Tony Newman at (646) 335 5384 or Tommy McDonald at (646) 335-2242
In an attempt to stifle open debate among conservatives, U.S. Representative Mark Souder recently submitted a statement for the congressional record railing against a decision by organizers of the Conservative Political Action Conference (CPAC) to include a debate on drug policy.
Souder, a long-time supporter of the failed War on Drugs, resorted to name-calling in an effort to discredit the inclusion of drug policy reform groups like the Drug Policy Alliance and the Marijuana Policy Project at CPAC.
“It is one thing for Souder to support the war on drugs and to ignore all its costs, including wasting taxpayer money, destroying families, and undermining the rule of law. What is really tragic is when an elected official seeks to censor open discussion and debate,” said Ethan Nadelmann, executive director of the Drug Policy Alliance. “There is a long and distinguished tradition within the conservative movement in America of opposing the war on drugs and its violation of fundamental principles. Perhaps, it is Souder who is outside the mainstream among his conservative colleagues.”
For the second year in a row the nation’s leading drug policy reform organization, the Drug Policy Alliance, is co-sponsoring CPAC. Nadelmann, will also speak about the failures of the war on drugs during a February 10th debate entitled, “A Conservative Drug Policy? A Mini Debate on the War on Drugs.” Nadelmann’s National Review cover story in 2004, titled “An end to Marijuana Prohibition,” challenged American conservatives to take a stand against the U.S. government’s expensive, ineffective and harmful prohibitionist policies. Subsequent columns in the leading conservative magazine featured Nadelmann going head to head with drug czar John Walters on the same issue.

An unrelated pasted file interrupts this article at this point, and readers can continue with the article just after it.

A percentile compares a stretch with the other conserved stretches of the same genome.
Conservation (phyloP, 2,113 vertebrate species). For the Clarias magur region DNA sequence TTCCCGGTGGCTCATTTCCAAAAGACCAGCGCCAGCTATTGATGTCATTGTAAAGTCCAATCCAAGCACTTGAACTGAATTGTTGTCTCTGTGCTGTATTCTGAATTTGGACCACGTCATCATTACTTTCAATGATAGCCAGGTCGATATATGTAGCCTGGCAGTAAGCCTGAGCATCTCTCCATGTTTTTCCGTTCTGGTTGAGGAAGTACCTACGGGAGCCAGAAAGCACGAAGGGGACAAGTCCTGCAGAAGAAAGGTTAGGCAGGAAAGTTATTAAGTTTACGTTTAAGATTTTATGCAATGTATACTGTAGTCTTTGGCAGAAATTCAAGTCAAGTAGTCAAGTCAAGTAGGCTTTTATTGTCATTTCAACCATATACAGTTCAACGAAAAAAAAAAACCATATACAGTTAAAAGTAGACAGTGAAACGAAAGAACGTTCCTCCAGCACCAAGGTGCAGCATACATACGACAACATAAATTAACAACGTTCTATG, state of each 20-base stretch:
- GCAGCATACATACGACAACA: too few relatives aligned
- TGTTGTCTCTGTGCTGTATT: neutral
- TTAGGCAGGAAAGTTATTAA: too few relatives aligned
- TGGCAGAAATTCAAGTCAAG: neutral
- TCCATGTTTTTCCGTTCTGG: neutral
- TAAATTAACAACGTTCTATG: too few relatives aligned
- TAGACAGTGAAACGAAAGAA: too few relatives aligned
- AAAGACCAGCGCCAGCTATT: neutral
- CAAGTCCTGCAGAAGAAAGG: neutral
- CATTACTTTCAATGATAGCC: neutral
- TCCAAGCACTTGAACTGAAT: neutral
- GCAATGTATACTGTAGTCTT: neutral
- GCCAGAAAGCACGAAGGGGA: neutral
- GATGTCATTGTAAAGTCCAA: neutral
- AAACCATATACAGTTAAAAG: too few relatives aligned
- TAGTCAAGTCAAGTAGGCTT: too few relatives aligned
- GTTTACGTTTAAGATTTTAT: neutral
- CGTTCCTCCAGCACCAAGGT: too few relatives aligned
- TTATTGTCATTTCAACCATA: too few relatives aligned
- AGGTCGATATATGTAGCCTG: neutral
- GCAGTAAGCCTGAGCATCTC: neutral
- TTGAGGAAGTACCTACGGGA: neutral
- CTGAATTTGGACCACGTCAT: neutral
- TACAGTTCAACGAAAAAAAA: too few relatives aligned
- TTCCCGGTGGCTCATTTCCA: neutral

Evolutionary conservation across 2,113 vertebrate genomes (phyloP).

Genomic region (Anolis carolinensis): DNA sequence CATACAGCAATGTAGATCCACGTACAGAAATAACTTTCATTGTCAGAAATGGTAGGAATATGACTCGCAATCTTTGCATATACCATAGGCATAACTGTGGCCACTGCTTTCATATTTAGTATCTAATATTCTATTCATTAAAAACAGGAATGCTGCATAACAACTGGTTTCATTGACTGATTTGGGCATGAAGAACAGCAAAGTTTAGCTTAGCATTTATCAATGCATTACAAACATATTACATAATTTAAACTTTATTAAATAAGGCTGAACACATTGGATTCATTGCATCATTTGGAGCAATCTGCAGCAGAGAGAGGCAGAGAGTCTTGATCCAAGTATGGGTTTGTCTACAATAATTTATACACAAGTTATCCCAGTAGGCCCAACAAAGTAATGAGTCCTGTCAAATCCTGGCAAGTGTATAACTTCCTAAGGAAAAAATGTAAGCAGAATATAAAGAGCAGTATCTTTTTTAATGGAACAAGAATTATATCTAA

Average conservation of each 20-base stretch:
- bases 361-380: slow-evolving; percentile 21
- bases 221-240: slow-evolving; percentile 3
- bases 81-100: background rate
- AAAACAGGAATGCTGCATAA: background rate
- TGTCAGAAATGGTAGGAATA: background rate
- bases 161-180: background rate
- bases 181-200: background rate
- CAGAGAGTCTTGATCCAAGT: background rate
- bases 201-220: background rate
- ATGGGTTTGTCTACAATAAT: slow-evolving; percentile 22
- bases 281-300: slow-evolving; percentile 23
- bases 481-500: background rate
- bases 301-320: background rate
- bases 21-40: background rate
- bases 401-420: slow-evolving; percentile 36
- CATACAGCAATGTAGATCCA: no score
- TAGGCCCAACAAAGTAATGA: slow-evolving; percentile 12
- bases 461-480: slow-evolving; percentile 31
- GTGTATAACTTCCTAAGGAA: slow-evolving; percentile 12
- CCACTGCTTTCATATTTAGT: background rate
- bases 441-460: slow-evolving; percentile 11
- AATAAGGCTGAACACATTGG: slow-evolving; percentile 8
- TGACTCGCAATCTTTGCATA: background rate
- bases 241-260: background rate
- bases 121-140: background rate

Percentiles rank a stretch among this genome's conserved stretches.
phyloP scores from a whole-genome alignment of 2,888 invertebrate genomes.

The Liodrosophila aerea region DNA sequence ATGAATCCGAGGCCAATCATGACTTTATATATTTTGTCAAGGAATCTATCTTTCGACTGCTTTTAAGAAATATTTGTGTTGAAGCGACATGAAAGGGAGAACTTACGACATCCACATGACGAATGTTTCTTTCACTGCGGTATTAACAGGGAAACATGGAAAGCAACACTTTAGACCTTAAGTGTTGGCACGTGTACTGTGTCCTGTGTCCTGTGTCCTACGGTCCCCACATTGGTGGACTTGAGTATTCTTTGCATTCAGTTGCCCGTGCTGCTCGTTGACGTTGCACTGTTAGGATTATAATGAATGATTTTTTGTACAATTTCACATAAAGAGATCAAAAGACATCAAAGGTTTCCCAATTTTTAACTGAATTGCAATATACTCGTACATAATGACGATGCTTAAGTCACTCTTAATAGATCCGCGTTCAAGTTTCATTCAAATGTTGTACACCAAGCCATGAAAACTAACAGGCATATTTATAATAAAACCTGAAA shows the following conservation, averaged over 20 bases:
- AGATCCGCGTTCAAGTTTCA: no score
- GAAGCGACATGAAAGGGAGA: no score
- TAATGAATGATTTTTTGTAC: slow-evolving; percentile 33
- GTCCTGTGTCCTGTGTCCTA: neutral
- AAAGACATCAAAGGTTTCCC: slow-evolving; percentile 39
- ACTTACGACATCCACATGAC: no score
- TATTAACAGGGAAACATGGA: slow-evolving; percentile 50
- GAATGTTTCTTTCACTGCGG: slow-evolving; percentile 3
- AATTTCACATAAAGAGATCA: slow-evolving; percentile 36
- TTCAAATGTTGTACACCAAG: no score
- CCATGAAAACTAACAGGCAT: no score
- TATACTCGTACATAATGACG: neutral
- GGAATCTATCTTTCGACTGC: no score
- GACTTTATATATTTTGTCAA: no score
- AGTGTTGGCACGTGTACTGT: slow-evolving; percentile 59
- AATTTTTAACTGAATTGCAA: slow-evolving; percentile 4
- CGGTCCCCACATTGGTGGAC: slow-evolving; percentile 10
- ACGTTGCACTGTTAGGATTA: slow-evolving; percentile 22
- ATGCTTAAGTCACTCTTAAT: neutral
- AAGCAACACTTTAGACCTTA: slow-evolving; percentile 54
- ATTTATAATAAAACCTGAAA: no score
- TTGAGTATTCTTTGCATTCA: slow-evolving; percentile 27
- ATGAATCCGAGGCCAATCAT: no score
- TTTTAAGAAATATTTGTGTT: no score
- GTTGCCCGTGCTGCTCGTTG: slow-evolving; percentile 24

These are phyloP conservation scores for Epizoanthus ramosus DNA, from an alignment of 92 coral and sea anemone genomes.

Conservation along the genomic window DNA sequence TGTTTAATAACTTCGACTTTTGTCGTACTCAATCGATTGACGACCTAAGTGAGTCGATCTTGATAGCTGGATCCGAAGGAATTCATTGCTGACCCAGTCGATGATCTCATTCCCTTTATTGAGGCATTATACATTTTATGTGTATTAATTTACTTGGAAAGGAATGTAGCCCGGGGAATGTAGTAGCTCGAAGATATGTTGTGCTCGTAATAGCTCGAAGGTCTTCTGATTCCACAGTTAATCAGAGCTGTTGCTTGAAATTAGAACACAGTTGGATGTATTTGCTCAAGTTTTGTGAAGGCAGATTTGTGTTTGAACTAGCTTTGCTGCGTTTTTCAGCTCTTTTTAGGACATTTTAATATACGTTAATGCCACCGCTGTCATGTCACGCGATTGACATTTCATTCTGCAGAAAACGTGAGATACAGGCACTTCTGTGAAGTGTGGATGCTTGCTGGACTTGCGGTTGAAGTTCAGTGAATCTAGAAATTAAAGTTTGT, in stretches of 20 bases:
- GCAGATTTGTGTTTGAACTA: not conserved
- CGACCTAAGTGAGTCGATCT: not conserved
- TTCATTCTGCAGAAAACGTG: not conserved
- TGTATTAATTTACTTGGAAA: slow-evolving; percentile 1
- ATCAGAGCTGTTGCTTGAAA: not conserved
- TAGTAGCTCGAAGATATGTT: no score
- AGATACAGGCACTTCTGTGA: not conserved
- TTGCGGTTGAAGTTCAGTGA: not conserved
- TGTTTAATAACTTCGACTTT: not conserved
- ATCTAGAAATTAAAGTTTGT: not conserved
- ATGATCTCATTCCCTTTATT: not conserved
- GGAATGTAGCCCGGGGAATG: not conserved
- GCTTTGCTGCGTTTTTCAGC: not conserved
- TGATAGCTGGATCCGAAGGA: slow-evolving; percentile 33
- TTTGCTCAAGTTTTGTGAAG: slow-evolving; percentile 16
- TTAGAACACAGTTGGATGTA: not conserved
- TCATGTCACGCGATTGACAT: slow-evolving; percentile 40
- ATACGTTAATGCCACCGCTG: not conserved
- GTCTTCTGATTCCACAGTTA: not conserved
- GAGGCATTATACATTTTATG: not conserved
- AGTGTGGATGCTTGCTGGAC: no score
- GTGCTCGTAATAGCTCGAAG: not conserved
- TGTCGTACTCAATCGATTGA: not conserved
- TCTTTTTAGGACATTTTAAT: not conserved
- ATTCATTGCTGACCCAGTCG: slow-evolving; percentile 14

The Republican Study Committee (RSC), a Congressional caucus composed of more than 100 conservative House Republicans, recently came out for eliminating a number of failed drug war programs, including the High Intensity Drug Trafficking Areas (HIDTA) program, the Safe and Drug-Free School programs, and the National Youth Anti-Drug Media Campaign. Last year, conservative anti-tax groups urged Congress to eliminate six failed drug war programs to save money in the wake of Katrina. Those programs included the three programs RSC targeted for elimination, as well as student drug testing grants, the Byrne Justice Assistance Grant program, and the Andean Counterdrug Initiative (aka Plan Colombia).
An increasing number of elected Republicans are taking the lead in reforming the country’s failed drug laws. In New Mexico, former Governor Gary Johnson was a staunch opponent of the war on drugs, and he passed landmark drug treatment and sterile syringe access legislation while he was in office.
Maryland Republican Governor Robert Erhlich also passed treatment instead of incarceration legislation in 2004 and is working on reforming so-called “mandatory minimum” drug sentences this year, and New York’s Republican Governor George Pataki passed modest reforms to that state’s notorious mandatory minimums, known as the Rockefeller drug laws, two years in a row. In addition, California Republican Governor Arnold Schwarzenegger has signed into law a number of drug policy reform measures that his Democratic predecessor vetoed, including a law making it legal for California pharmacies to sell clean syringes to reduce the spread of AIDS from injection drug use.
During the 2004 Republican National Convention, the Drug Policy Alliance ran an ad called “The Right Response to the War on Drugs” in the conservative daily the New York Sun. The ad quoted prominent figures like Grover Norquist, William F. Buckley, Jr., Milton Friedman, and Arnold Schwarzenegger, among others, critiquing the war on drugs.